Steven Pearlstein: You betcha. You can find out some things, but unless you are an accountant, it won't mean anything to you. Most of these institutions are insured, however, in part because the vast majroity of consumers cannot make intelligent choices on these matters.


Alexandria, Va.: Steve, big fan of your work, my question is this: Do we have any idea as to the potential impact of the subprime mess on the credit default swap market? It would seem to me that many people who invested in mortgage backed securities, industry bonds, etc could own CDS that they could call, which in turn could bankrupt the parties responsible for paying on CDS...which may be even more severe than the mortgage Treasury doing anything on the CDS front?

Steven Pearlstein: Credit default swap market is another shoe that is likely to drop, with all sorts of ripple effects int he world of finance. That's one reason that this whole crisis is a long way from playing itself out.


Washington, D.C.: Have not economies and bankers always relied on new consumers? At times I fear we are scapegoating "subprime" homebuyers who really wanted nothing more than to participate in the comfortable life they see others living around them. Perhaps too many Americans were tricked and deluded into believing they could afford the life they dreamed of, but how do the political and financial stewards of a healthy, growing economy extend the promise of inclusion to new groups without creating paroxysms like today's credit crisis? My parents and millions like them bought their first house with zero down on the GI Bill and they were about as subprime as you can get. Thank you.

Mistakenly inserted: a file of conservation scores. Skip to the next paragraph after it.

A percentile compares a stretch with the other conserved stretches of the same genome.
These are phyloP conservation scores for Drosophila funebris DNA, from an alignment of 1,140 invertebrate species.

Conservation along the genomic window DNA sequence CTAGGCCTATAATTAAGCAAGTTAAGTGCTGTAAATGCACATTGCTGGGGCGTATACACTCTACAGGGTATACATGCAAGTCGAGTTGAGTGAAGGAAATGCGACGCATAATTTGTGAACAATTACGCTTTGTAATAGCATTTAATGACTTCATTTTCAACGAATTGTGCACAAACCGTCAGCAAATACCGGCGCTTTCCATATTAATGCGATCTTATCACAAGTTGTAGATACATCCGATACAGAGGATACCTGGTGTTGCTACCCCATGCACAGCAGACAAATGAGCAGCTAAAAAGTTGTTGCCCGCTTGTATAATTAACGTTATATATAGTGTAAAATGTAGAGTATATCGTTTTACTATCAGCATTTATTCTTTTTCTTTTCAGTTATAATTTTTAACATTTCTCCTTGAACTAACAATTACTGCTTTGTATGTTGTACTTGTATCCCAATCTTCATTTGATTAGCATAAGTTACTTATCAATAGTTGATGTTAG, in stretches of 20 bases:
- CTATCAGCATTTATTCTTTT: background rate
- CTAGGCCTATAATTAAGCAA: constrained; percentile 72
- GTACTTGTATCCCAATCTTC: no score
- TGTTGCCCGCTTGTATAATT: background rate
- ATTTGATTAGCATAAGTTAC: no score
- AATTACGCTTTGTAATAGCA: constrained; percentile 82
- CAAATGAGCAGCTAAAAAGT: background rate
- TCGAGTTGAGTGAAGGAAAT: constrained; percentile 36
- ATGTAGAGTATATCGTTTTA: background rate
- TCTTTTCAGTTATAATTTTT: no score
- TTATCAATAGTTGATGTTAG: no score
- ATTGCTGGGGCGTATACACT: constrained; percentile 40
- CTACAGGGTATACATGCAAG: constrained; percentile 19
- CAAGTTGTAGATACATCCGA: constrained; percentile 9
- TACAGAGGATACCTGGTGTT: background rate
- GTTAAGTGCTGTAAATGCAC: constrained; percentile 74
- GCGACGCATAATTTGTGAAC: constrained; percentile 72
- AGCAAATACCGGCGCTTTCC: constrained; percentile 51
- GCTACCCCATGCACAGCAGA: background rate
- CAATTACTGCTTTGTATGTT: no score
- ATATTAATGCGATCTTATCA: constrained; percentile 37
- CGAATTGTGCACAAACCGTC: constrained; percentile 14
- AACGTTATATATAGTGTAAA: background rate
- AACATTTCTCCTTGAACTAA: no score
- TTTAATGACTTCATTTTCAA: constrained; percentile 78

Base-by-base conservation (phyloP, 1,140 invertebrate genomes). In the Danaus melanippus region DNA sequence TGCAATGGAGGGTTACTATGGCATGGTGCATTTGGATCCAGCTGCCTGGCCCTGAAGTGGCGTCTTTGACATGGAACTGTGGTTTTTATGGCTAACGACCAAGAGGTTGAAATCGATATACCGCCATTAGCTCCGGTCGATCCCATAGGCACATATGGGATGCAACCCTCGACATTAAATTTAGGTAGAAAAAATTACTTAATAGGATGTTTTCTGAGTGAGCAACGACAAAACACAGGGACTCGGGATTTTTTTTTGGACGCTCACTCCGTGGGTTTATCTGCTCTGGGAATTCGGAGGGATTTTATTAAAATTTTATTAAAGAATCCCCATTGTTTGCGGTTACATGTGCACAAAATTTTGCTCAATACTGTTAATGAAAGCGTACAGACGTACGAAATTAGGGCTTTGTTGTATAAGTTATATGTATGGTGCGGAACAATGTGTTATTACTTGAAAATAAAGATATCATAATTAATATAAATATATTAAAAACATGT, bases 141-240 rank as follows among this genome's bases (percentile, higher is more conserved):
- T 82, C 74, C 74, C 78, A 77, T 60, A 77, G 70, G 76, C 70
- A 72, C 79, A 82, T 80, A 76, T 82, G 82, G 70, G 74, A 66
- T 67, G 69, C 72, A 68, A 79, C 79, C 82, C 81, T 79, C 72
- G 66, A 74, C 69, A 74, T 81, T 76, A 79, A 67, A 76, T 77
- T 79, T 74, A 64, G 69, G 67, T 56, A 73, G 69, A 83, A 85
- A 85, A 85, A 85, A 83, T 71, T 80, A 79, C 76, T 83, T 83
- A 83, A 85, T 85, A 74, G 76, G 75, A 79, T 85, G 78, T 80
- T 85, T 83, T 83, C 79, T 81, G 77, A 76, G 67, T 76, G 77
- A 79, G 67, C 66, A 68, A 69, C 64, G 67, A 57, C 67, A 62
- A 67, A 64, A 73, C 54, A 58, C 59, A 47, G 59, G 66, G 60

Steven Pearlstein: Fair point. But your parents generation were better at not taking on more debt than they really could afford, and much bettter about making whatever sacrifices were necessary to keep their homes. I would also say the 1950s were a special period in US economic history where everything was up in a pretty straight line.


because the extent and location of the bad loans is not known: Why not. These bankers don't know where there money is? Baloney

Steven Pearlstein: Trust me, if they knew where the ultimate risks were, they wouldn't be so nervous. Its a complicated system we have now for spreading risk, and a lot of it is undisclosed in public documents. So if a hedge fund is insuring a CDO, nobody knows about taht other than the holder of the CDO and the hedge fund and maybe the bank that lent the CDO holder the money to buy the CDO. But maybe the hedge fund isn't a trustworthy counterparty, in which case the risk is back with the bank and the CDO holder. And that's just a simple example.